Get the look: The graffiti mural is by Jason Busk. For a polished-concrete floor like this one, try Topcret.
This relaxed zone on the lower-ground floor plays around with colour, art and texture. Above the plush low-slung seating hangs a bespoke neon sign. The space opens on to a walled outside area (like a light well – with stairs leading up into the garden) which means gatherings can spread onto the terrace and garden in the summer.
Get the look: The sofa is by Barker & Stonehouse. The coffee tables are by French Connection Home. Bag & Bones made the bespoke artwork for Honey Bee Interiors. The cushions are by House of Hackney. The outdoor furniture is by Next Home.
This basement has been given a spacious light well that's been transformed into a courtyard garden – complete with a table and chair set, and a spiral staircase leading up into the main garden.
Get the look: Premier Basements carried out the basement conversion The reclaimed floor tiles are from Bert & May.
This basement is used for bike storage and other storage, while the clever birch ply stairway conceals a laundry area.
Get the look: The stairway and storage system was designed and built by David Money Architects.
When you build something from scratch, the danger is that it can feel a little too clinical. To give this basement character, the owners added touches of humour. Generous light wells, a blaze of neon and a cool bar area all do that job nicely.
Get the look: The neon quote is from Hunter S Thompson’s Fear and Loathing in Las Vegas and was made by The Neon Sign Store. The concrete floor is by Lazenby.
The basement is the heart of family life. The kitchen was originally a storey below ground level, but it was raised during the renovation to create a flowing connection with the garden beyond. In the relaxed play area on the basement floor, contemporary modular shelving lines one wall.
Get the look: The 606 Universal Shelving Solution is by Vitsœ. The Kids Table is by Another Country. The Series E classroom chairs are by Robin Day for Hille.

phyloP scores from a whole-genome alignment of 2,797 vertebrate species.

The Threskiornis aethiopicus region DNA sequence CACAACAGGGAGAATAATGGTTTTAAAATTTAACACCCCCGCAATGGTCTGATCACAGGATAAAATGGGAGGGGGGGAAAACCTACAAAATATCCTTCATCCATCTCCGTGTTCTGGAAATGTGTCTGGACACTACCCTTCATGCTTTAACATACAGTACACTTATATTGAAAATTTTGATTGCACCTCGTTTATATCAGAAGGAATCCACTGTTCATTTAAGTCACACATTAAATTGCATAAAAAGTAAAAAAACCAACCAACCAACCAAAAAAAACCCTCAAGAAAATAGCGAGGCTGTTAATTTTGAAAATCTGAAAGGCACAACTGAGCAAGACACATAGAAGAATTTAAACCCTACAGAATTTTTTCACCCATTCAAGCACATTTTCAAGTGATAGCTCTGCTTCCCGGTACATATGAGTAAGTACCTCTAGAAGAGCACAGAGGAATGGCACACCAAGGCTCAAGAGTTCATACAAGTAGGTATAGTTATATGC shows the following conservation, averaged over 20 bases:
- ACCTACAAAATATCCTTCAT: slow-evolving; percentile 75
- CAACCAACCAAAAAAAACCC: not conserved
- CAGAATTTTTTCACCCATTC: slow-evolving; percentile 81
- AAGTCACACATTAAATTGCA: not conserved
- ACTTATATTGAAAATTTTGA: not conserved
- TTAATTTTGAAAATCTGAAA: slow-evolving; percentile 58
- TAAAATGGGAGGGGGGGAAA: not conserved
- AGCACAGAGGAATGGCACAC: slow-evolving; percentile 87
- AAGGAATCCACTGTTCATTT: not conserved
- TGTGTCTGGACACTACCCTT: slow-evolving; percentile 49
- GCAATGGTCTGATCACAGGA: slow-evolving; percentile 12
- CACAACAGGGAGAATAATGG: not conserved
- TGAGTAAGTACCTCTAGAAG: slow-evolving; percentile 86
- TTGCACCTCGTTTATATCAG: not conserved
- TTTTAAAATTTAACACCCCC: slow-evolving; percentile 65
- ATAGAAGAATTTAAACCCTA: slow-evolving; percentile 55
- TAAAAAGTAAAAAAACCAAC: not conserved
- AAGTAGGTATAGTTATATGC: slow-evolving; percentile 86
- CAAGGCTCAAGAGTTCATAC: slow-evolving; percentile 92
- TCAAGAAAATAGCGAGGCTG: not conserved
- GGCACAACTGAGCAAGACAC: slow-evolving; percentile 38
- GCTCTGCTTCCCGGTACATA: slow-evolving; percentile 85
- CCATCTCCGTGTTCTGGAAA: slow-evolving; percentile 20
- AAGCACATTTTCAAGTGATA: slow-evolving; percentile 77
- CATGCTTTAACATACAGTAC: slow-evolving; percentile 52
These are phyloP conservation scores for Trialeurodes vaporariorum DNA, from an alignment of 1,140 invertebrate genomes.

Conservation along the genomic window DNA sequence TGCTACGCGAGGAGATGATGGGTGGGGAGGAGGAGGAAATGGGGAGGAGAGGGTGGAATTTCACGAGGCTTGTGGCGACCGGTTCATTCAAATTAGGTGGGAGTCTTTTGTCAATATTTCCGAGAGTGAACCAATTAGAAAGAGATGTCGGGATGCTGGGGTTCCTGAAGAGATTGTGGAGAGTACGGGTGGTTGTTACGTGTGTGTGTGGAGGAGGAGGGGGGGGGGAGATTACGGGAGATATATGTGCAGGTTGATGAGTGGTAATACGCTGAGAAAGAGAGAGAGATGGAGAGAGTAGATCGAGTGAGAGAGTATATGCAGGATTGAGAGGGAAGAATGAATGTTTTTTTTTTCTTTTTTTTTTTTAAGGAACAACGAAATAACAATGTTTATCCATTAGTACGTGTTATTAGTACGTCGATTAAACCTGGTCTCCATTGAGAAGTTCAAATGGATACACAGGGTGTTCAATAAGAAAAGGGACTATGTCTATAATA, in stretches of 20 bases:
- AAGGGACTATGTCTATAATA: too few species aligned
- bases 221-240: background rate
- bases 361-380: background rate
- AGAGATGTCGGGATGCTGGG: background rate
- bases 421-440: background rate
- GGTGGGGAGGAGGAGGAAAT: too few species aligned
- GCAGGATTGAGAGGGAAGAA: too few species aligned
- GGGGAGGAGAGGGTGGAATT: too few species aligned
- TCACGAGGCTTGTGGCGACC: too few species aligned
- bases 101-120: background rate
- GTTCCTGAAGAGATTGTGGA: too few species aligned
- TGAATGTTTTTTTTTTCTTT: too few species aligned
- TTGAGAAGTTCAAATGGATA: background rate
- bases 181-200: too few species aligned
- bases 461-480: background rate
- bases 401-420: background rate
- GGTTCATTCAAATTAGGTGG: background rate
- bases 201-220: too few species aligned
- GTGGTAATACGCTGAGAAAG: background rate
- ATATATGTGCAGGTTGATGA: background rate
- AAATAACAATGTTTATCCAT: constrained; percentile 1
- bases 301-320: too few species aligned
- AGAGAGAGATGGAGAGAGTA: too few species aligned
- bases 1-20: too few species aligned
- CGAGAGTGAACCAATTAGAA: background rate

This downstairs living room is an informal room, perfect for lounging, playing card games, watching films or listening to music.
Get the look: The sofa and rug were designed by Peter Mikic. The leather chairs are Sixties vintage. The bamboo coffee table is from the Seventies. Renaissance London custom-designed the fireplace. The photograph is Watermelon by Marco Walker.
This basement bar was made from an old marble fireplace that was found at a salvage yard. It’s been converted into a bar, which includes a built-in glass chiller, ice maker and dishwasher. With vintage Fifties furniture, one wall clad in a knockout, limited-edition Roy Lichtenstein print, and a bar made out of marble and burr walnut, the space feels cool and glamorous.
Get the look: The original fireplace was sourced from The Architectural Forum. The bespoke cocktail bar and cabinetry were made by Robert Timmons Furniture. The vintage armchair and cocktail table are from Ed Butcher. The print is of Roy Lichtenstein’s Blue Floor.
This house now has a massive basement, which is often used as a movie-cum-music room, where the kids entertain their friends.
Get the look: The cabinetry is a bespoke design by the owner’s interior design company Magentapink Interiors. This is the Long Island sofa by sofa.com. The Moon Pebble coffee table is by Ochre. The Meurice wall sconce is by Jonathan Adler and the floor standing light, leaning over the sofa, is from Mr Resistor.
The staircase has an entirely glazed sloping roof above it, letting light flood down to this basement space used for hanging out.
Get the look: The sofa is by Minotti. For a similar rug, head to The Rug Company. The cushions are by Missoni Home. The table lamp is from Vincenzo Caffarella at Alfies Antique Market. The robot is from The Conran Shop.